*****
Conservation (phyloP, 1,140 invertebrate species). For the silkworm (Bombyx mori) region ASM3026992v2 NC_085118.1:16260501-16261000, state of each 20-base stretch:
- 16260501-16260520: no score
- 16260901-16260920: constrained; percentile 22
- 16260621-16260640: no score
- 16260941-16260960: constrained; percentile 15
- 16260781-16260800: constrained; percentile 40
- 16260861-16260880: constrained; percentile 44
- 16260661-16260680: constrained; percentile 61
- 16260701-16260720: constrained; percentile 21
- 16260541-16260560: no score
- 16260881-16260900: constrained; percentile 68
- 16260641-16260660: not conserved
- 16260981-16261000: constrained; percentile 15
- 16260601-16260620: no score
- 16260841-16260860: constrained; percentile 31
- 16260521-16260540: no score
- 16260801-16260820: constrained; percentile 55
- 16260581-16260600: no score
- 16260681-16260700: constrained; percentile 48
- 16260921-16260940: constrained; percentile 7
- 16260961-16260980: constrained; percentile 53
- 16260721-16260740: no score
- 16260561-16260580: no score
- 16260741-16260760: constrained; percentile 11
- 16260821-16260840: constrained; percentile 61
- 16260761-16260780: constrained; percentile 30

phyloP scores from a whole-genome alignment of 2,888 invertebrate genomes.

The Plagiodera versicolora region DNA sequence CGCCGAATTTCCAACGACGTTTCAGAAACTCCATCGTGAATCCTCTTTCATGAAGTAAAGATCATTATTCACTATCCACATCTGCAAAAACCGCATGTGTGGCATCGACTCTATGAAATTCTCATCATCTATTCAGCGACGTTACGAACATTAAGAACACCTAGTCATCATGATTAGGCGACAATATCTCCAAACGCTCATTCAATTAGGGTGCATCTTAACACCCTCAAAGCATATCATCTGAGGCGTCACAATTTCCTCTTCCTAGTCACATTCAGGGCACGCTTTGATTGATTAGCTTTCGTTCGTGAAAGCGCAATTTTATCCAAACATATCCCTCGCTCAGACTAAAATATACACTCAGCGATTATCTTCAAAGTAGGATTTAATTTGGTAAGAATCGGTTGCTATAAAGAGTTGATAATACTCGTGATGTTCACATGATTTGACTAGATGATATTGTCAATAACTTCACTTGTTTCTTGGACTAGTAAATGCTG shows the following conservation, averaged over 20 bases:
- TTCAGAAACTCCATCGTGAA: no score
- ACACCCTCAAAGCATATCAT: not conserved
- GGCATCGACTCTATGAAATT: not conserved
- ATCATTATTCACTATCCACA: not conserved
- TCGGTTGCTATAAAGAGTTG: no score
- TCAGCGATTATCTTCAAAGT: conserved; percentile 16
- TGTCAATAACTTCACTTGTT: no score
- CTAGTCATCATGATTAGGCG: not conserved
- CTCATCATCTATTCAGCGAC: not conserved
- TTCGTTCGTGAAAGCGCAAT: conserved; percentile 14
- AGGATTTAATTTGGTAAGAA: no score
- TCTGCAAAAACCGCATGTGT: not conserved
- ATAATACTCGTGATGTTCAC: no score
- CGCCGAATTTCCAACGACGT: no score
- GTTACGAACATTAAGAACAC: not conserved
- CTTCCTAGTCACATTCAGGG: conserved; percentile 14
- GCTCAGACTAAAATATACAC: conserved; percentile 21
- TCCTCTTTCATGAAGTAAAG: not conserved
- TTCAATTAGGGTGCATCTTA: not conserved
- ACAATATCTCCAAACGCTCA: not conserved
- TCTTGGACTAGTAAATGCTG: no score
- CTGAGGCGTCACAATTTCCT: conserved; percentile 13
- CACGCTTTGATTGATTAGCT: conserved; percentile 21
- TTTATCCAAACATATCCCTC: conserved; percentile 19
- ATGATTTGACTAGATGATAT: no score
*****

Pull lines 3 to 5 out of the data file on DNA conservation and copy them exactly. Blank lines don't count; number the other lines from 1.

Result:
- 16260901-16260920: constrained; percentile 22
- 16260621-16260640: no score
- 16260941-16260960: constrained; percentile 15